David Yaron (Carnegie Mellon, USA), Jodi Davenport (Carnegie Mellon , USA), Gaea Leinhardt (University of Pittsburgh, USA), James Greeno (University of Pittsburgh, USA), Michael Karabinos (Carnegie Mellon University, USA)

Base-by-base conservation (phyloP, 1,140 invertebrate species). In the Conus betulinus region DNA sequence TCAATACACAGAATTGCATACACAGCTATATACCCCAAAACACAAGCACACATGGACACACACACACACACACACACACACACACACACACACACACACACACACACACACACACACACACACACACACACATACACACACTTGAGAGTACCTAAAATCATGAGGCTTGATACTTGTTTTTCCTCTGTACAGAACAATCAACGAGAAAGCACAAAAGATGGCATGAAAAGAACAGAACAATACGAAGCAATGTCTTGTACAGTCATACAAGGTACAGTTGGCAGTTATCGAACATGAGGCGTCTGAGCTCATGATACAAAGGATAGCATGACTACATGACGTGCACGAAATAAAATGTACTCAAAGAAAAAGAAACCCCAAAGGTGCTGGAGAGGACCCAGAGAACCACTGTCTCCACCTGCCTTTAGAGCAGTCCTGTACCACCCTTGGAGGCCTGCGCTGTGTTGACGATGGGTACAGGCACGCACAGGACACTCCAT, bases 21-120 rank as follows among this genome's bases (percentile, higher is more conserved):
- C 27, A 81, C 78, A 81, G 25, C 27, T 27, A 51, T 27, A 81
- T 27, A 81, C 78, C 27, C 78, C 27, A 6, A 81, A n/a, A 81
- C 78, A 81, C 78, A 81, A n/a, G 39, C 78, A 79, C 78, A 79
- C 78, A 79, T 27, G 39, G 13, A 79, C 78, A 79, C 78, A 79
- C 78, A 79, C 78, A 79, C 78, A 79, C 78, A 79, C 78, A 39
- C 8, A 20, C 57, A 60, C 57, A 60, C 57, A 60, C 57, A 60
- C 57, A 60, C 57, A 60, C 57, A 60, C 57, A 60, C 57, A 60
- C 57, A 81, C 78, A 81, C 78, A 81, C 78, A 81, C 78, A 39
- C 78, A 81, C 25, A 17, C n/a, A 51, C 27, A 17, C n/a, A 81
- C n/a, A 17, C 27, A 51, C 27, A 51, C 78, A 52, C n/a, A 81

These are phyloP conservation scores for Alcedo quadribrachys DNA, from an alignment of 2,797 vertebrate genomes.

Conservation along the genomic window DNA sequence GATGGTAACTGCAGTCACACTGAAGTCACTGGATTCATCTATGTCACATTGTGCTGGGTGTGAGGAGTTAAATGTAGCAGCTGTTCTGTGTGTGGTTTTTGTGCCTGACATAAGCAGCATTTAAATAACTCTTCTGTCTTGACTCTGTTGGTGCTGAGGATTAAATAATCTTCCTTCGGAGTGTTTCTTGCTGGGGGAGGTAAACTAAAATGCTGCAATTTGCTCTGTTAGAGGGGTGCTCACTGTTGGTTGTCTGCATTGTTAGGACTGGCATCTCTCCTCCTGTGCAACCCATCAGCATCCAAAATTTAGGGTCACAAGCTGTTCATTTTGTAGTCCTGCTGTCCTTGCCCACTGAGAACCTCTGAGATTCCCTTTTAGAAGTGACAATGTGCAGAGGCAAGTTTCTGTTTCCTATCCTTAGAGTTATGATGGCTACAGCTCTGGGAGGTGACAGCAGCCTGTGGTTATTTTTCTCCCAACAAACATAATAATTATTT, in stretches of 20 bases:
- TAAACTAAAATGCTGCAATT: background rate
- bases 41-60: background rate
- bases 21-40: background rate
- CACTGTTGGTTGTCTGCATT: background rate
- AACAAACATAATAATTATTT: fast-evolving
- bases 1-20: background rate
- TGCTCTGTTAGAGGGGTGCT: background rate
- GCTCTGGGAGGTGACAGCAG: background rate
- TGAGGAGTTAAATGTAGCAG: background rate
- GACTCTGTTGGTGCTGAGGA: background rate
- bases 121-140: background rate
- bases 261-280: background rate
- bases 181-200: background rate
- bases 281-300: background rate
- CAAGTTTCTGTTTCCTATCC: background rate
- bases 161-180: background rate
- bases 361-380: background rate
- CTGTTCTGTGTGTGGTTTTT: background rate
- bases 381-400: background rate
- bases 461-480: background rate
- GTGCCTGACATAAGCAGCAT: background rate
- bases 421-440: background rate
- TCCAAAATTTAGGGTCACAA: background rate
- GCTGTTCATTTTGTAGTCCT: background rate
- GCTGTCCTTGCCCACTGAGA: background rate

While learning chemical equilibrium and its applications to acid-base chemistry and solubility, students encounter a wide variety of procedures and problem types. This talk discusses a framework which helps students make sense of and assimilate this material into a coherent whole. The framework takes the form of a strategy, the majority/minority (M&M) species strategy, for analyzing a chemical equilibrium system. Support for this strategy comes from two sources. First, classroom studies show a greater than 2-fold improvement in student success on a relevant class of problems. This indicates that the M&M strategy is easy to learn. Second, examination of a broad range of chemical equilibrium problems reveals that the strategy is generally applicable. This indicates that the strategy captures the underlying conceptual structure of the domain. Together, these argue that the M&M strategy brings coherence to instruction by tying the problem solving to the key conceptual aspects of chemical equilibrium.